Saturday, August 6, 2016

Film Review: Finding Dory

Directed by: Andrew Stanton, Angus Maclane
Starring: Ellen DeGeneres, Alber Brooks, Ed O'Neill, Kaitlin Olson, Hayden Rolence, Ty Burrell, Diane Keaton, Eugene Levy, Idris Elba
Rating: PG
Genre: Animation, Adventure, Comedy
Runtime: 1 hr. 37 min.

Finding Dory is a very solid, but not spectacular, addition to the Pixar canon. Featuring a fantastic vocal performance by Ellen DeGeneres and the company’s trademark animation it’s hard not to love another swim through the deep with the gang. A promising second act, however, gives way to a bemusing ending which some viewers might find heartwarming, but others might feel was a bit too easy for Pixar.

To further explain I will have to go into detail regarding some of the plot, so if you want to avoid spoilers skip to the final paragraph for the verdict.

Finding Dory is - as one might guess - about Dory (Ellen DeGeneres), who in the first act has memory jolts, which slowly lead to her to realization that some time ago she wandered away from her parents and into the deep. After a bit of “think, think, think”, Dory remembers her parents are from California; more specifically a Seaworld-esque theme park, where the gang eventually finds themselves. There’s a lot of hijinx as Dory gets separated from Marlin (Alber Brooks) and Nemo, and works with a human-fearing octopus named Hank (Ed O’Neill), who -in exchange for a ticket out of the aquarium- decides to help Dory find her parents. Later, she also meets her childhood friend, Destiny (Kaitlin Olson), a whale shark with poor eyesight (whom she ironically learned to speak whale with) and, Bailey (Ty Burrell), a beluga unable to utilize his sonar capabilities. Eventually the whole crew learns how to overcome their disabilities and work together to escape the park in one of the most “blockbuster” finales Pixar has animated yet. The side plot with Marlin and Nemo is handled well-enough, though it’s never fully engaging, since we know they will eventually find their way through the increasingly obtuse obstacles to find their absent-minded friend for the third act. It’s in this final act where the main through plot begins to unravel.

Before we get to those events, let me provide some background. The most intriguing aspect of Dory’s character -at least for me- has been her ability to live life fleeting from one memory glimpse to the next, but still maintain a powerful bond with people she meets. She lives in the moment, and doesn’t take a second for granted because she knows she might not remember it later. This dichotomy of a character who wants to have deep, meaningful relationships, but struggles to maintain a memory of these individuals despite trying her best is the essence of Dory’s charm and why so many felt attached when she finally remembered Nemo’s name at the end of Finding Nemo. “Dory did it!” we all cheered with our hearts racing as she quickly swam to meet Nemo. Dory was the crux of Finding Nemo’s heart, but sadly Finding Dory fails to do well by its protagonist.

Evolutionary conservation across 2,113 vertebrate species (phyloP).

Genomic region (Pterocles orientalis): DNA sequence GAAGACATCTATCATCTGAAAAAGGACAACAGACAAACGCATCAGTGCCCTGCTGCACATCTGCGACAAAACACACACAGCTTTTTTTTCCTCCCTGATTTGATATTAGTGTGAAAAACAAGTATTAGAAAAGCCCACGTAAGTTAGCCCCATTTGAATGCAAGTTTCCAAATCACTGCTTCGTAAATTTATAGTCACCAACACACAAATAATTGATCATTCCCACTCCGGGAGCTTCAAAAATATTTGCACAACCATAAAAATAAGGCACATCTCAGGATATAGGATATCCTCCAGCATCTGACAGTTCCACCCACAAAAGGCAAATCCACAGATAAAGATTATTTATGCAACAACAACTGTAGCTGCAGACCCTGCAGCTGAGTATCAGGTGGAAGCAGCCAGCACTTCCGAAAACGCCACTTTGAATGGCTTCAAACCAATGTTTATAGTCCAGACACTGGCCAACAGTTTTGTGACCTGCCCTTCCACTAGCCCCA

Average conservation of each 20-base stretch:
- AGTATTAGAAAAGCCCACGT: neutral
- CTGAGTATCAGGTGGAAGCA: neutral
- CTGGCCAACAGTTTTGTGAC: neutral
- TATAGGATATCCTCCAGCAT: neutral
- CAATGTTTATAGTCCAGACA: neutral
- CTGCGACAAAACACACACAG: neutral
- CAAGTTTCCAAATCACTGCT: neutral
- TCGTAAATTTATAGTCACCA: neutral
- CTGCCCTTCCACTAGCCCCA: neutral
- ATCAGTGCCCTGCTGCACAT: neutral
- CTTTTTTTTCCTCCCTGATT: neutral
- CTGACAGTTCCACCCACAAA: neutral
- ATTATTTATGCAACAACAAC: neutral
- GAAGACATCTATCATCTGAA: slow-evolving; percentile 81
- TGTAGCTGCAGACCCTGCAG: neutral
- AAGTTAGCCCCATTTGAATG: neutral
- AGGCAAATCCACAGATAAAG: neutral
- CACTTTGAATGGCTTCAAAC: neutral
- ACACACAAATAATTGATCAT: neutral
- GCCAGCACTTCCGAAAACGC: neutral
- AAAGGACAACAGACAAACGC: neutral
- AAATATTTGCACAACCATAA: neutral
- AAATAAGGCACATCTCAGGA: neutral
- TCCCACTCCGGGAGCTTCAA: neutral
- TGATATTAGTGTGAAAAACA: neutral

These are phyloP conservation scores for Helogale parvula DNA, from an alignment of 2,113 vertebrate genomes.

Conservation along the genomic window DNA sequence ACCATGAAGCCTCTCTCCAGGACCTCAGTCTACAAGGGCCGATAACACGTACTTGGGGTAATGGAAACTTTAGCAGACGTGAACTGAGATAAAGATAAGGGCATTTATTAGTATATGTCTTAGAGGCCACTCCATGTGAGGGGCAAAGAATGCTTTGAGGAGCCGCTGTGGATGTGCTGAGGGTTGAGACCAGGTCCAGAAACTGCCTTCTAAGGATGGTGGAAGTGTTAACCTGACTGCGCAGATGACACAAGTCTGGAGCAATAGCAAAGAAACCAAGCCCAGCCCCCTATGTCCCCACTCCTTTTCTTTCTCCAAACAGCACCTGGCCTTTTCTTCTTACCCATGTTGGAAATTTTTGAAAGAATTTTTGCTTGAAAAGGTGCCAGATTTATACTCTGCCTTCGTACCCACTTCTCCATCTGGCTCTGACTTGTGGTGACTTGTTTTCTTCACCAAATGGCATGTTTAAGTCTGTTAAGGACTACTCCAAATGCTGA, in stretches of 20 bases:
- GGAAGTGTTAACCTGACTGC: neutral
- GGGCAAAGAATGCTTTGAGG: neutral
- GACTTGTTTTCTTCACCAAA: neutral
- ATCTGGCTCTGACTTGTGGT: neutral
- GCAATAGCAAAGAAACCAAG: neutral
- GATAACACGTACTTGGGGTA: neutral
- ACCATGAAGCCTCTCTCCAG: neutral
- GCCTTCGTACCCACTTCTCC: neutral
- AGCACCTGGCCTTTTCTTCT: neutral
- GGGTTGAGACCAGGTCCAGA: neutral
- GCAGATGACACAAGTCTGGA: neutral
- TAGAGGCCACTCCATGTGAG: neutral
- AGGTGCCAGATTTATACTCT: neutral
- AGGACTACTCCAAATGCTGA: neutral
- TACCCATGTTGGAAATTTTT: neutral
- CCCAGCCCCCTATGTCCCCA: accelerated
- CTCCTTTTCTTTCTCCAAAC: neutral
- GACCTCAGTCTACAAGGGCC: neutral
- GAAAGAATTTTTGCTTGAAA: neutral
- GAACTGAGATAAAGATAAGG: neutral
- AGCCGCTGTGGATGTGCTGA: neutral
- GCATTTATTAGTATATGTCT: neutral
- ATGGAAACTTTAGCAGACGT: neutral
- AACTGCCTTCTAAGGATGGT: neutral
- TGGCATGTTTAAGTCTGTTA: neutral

The major flaw rears it’s head as Dory searches for her parents alone in tall seaweed, slowly forgetting her memory of exactly what she was up to. This is a fantastic parallel with the events of it’s predecessor that had me on the edge of my seat. Slowly she finds shells, which she has by now remembered were used in her childhood as breadcrumbs by her parents so she would always find her way home. She slowly follows them piecing together her many memories, which eventually leads her to an empty shell her parents were using as a home, while they awaited her return. Many viewers at this point are probably hoping that she would then turn to find her parents and live happily ever after with them. I, however, was hoping Pixar would take the higher road and have her come to the conclusion that she already had a family in Marlin and Nemo, and that being able to find where her parents had been waiting allows her to find ways to keep her memory strong, and therefore be able to have less fleeting relationships with those she considers family. Pixar, however, disappoints and Dory turns around to see two figures holding shells slowly swim out of the hazy waters.

Pixar as storytellers have largely been built on tales wherein the protagonists are searching for something, but find something else that’s greater. For example, in Toy Story, Woody wants to keep Andy to himself, but in the end learns all he needed was a best friend in Buzz. In Up, Carl is searching for the place Ellie and he had always wanted to go, but instead finds a new meaning in life in being a father figure to Russell; a kid who’s more like himself than he originally conceived. It’s along these themes that Finding Dory could have been most powerful. Instead of giving Dory what she was searching for, she could have realized that she already had the family she was looking for, but now had the confidence and skills to engage within that structure. Dory had found the key to her memory she was looking for and could now use it to make endless ones with Marlin and Nemo.

I might be being a bit hard on Finding Dory, since it really is a very solid film with plenty of great laughs and fine performances that swimmers of all ages can enjoy. 3.5/5

- The Catalyst